Pros
    • Contains 40% protein
    • Available in three bag sizes
    • Contains real chicken as the first ingredient
    Cons
    • Contains chicken by-product meal
    • Contains colorings and flavorings

    5. Royal Canin Feline Health Wet Kitten Food

    Royal Canin Feline Health Wet

    If you’re looking for a wet food to keep your kitten healthy and nourished, then the Royal Canin Feline Health Wet Kitten Food is an excellent choice. The small slices of meat are easy for your kitten to chew and digest and are surrounded by a tasty gravy designed to help keep your kitten hydrated all day long.

    This canned kitten food does contain real chicken, as well as chicken liver, but it also contains chicken by-products, which some kitten owners prefer to avoid. If this is the only food you’re going to feed your kitten, then be aware that a 4-month old kitten will need three cans a day, and this can create a great deal of waste — more if you have multiple growing kittens to feed!

    Pros
    • Contains 11% protein
    • Available in three case sizes
    • Contains real chicken
    Cons
    • Small can size creates a great deal of waste
    • Contains guar gum
    • Contains chicken by-products

    6. Earthborn Holistic Grain-Free Natural Canned Kitten Food

    Earthborn Holistic Monterey Medley

    The Earthborn Holistic Grain-Free Natural Canned Kitten Food is packed full of high-quality ingredients, with fish broth, skipjack tuna, and mackerel as the first three ingredients. It’s grain-free, so it can suit kittens with sensitive tummies. The palatable gravy also helps keep your kitten well hydrated.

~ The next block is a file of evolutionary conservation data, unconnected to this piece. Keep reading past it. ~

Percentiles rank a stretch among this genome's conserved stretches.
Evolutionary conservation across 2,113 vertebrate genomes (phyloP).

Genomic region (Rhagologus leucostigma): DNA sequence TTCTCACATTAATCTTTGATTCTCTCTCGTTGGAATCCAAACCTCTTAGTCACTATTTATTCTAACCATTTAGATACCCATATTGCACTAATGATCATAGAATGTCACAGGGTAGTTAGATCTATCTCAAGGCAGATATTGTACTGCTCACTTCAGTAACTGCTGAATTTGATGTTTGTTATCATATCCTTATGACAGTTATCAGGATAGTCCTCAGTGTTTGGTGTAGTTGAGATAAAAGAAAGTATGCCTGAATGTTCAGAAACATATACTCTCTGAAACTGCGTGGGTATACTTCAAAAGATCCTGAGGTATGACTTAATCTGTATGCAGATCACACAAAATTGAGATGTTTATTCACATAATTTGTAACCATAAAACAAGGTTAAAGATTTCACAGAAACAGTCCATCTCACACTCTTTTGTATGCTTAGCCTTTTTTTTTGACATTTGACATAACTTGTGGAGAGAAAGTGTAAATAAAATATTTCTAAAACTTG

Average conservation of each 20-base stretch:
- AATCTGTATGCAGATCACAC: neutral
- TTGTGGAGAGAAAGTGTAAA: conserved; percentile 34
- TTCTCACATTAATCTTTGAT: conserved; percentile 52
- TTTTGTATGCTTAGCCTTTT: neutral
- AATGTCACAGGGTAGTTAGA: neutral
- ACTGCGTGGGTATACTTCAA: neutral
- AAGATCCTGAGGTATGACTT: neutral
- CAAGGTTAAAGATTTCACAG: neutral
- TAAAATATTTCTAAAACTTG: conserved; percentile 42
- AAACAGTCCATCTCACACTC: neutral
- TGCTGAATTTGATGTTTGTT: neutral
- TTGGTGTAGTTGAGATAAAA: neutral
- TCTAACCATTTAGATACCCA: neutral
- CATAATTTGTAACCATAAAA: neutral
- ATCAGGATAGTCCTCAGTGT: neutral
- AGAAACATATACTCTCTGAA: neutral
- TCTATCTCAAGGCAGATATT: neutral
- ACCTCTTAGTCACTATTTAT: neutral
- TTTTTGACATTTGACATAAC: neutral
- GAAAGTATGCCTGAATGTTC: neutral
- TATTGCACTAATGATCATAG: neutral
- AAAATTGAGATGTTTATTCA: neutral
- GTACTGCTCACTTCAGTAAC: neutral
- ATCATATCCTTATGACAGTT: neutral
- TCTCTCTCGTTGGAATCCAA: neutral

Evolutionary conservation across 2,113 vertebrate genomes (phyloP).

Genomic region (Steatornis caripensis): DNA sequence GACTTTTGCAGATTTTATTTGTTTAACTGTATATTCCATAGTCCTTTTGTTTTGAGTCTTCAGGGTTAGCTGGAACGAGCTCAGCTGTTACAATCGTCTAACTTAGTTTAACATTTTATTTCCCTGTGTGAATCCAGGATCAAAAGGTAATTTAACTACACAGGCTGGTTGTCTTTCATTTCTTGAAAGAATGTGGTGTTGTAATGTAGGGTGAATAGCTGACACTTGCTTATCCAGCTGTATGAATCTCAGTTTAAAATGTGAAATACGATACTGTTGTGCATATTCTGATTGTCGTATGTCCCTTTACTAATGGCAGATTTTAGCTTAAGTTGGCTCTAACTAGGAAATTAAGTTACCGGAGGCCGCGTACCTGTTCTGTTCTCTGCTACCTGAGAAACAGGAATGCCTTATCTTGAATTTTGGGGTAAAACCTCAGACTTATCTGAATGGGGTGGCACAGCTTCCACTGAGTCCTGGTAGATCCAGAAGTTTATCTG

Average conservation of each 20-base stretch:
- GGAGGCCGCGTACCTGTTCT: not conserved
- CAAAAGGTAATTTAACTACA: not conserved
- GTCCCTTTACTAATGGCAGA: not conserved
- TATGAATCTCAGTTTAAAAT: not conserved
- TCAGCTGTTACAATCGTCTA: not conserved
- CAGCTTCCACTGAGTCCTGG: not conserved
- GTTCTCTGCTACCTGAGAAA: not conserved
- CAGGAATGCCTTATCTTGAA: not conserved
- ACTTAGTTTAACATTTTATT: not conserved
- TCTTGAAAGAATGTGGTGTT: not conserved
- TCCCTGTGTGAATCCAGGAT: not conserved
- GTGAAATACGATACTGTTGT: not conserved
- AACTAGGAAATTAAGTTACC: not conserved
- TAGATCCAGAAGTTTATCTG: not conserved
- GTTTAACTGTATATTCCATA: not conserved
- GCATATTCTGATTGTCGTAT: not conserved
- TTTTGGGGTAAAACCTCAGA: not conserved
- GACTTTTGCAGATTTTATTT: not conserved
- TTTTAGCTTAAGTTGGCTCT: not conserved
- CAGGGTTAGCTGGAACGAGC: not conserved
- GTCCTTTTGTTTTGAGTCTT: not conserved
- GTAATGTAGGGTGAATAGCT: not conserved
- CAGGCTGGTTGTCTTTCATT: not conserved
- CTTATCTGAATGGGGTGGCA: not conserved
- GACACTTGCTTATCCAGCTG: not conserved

While this wet canned food is formulated to meet the nutritional needs of kittens, it’s also designed for adult cats as well. This is great if you have multiple cats of different ages, but it does also mean that it doesn’t have DHA, which many of the specific foods designed for kittens will include. So while this is a good choice for slightly older kittens, we might choose not to feed it to kittens younger than 6 months or so.

    Pros
    • Available in two can sizes
    • Contains 12% protein
    • Helps keep your kitten hydrated
    Cons
    • Expensive
    • Some kittens don’t like the taste
    • Not formulated specifically for kittens

    7. Blue Buffalo Healthy Growth Kitten Dry Food

    Blue Buffalo Healthy Growth Kitten

    Formulated specifically for kittens, the Blue Buffalo Healthy Growth Kitten Dry Food contains absolutely everything your kitten needs. It’s enriched with fish oil, which is a great natural source of DHA and ARA, both of which are found in mother’s milk and help transition your kitten onto solid food. As with all Blue Buffalo dry foods, this contains antioxidant-enriched LifeSource bits.

    This is higher in fat than our best overall choice, containing 20% compared to 12%. While that might be a good thing for very active kittens, you might find other kittens becoming overweight if you don’t carefully monitor their rations.

    Pros
    • Contains 36% protein
    • Includes DHA and ARA
    Cons
    • Expensive